ORIGINAL BREAKFAST: THE LOBSTER CROQUE-MADAME Friday, August 03, 2012
As a people, our love affair with the lobster got off to an inauspiciously rocky start—we rejected them, tossing them back into the ocean when they beached our shores, because eating them was seen as gauche and revealed you as someone of low economic, and possibly even moral, stature.
But in the last 50 years, the lobster has come a long way. It became one of the staple dishes of the supper club scene. In fact, you couldn’t consider a supper club a proper supper club without the presence of the lobster.
We’ve always liked lobster. And we know that it’s not just for supper anymore.
Maybe you remember our “Lobster” Popcorn (good old-fashioned popcorn served with a lobster butter). You probably remember our Lobster Mac ‘n’ Cheese, too, something that we still occasionally list as our lunchtime pasta special.
And, by now, you’ve most surely tried our Lobster Knuckle Sandwich.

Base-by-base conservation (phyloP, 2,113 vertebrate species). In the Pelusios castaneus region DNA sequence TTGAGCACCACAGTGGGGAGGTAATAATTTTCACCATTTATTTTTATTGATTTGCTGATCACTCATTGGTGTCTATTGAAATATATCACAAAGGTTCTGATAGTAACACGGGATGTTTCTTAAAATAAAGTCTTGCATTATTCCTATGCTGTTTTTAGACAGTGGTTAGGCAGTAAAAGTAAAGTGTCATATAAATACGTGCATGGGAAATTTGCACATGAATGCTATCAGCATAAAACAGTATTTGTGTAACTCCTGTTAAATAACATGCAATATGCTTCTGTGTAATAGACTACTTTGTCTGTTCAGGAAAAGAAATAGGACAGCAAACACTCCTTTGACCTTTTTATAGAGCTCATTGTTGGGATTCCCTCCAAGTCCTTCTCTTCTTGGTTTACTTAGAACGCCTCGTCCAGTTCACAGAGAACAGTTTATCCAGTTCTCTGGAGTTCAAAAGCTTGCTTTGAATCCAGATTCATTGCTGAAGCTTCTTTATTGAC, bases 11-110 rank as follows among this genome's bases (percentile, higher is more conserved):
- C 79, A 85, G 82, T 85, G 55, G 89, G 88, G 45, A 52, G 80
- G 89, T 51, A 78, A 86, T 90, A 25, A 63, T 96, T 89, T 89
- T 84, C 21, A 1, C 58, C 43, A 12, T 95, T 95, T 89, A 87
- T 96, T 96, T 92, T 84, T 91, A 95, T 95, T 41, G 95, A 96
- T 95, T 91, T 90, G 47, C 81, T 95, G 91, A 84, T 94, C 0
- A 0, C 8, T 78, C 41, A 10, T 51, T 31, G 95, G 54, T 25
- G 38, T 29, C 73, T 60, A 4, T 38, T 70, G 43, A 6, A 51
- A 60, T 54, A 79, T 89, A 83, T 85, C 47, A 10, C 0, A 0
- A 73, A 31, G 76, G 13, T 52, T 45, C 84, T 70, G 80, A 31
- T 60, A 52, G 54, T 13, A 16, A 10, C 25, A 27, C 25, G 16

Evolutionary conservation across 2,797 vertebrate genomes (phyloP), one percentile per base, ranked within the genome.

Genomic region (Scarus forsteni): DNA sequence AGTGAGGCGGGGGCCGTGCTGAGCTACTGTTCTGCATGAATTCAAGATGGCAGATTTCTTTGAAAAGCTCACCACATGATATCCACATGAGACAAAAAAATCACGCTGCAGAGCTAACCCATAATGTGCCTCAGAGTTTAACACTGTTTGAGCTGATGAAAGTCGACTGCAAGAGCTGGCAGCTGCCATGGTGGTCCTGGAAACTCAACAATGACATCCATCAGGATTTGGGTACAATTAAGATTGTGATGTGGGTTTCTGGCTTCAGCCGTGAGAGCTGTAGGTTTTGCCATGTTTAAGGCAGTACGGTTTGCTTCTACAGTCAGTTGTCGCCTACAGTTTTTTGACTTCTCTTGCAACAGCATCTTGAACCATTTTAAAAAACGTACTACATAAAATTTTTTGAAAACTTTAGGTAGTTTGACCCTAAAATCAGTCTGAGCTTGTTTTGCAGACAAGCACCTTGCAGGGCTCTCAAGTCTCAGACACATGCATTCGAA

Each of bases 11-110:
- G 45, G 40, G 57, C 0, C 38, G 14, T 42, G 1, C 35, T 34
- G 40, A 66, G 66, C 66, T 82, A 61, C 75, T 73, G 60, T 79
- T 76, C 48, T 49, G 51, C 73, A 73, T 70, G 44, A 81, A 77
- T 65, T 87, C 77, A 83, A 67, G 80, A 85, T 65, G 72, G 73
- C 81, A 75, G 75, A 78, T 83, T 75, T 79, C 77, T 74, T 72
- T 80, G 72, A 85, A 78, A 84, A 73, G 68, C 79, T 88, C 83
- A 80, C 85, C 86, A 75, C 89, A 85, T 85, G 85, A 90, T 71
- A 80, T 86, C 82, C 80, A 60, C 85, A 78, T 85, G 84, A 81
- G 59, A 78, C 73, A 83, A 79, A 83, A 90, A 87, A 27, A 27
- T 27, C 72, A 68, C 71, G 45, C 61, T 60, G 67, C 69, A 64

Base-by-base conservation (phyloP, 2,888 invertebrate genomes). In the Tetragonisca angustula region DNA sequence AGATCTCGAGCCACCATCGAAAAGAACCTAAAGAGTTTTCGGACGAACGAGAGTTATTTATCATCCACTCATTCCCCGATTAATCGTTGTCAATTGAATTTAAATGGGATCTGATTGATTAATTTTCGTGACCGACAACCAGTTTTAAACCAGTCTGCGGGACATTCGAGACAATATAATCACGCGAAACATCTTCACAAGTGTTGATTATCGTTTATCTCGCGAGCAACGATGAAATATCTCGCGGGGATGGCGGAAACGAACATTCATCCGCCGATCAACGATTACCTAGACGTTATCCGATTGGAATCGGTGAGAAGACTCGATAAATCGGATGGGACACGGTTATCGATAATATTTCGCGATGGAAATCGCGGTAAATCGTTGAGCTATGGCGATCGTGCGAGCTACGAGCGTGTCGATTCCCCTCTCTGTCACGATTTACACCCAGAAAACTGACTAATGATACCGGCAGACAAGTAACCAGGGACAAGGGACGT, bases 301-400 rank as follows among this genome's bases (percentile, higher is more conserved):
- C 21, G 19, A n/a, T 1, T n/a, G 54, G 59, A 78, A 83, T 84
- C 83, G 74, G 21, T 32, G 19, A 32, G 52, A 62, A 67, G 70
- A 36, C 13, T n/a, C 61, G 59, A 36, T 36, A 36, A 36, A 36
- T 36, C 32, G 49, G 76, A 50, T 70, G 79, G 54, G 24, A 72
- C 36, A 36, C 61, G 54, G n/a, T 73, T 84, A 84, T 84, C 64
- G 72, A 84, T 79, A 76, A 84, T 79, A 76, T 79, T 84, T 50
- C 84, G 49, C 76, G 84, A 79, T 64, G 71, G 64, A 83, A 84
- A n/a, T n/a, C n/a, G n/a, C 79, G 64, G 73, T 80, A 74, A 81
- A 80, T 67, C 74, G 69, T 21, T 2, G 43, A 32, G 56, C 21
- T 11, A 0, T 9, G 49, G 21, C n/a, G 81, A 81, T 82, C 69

But lobsters are for breakfast too, which is why you should try, if you haven’t already, our Lobster Croque-Madame.
Like the Croque-Monsieur, the Croque-Madame is, essentially, a ham-and-cheese sandwich, and ours is served face open on a thick slice of griddle brioche toast.
But why bother just melting some cheese atop it when you could do something much more…dazzling.
That’s what we thought. That’s why our “cheese” is made with a white Mornay bisque comprised of melted gruyère, ham and meat from the lobster’s Popeye-like pincers. Then we top it off not once, but twice—first with a warm lobster salad (lobster, shallot and lemon and orange zests), then again with a sunny side up egg, which we angle jauntily, the way Marlene Dietrich would’ve angled one of her hats.
There’s nothing wrong with a “Mister Crunch” (the Croque-Monsieur)—they’re delicious and have long stood the test of time across countless cultures. But we think a “Lobster Lady Crunch” is just as good, if not even better, and we think that you might think so, too.
So grab your fork, grab your knife and pay your respects to your grandparents, who finally came around to appreciating the Lobster so that you could, too.
And, of course, Dig In.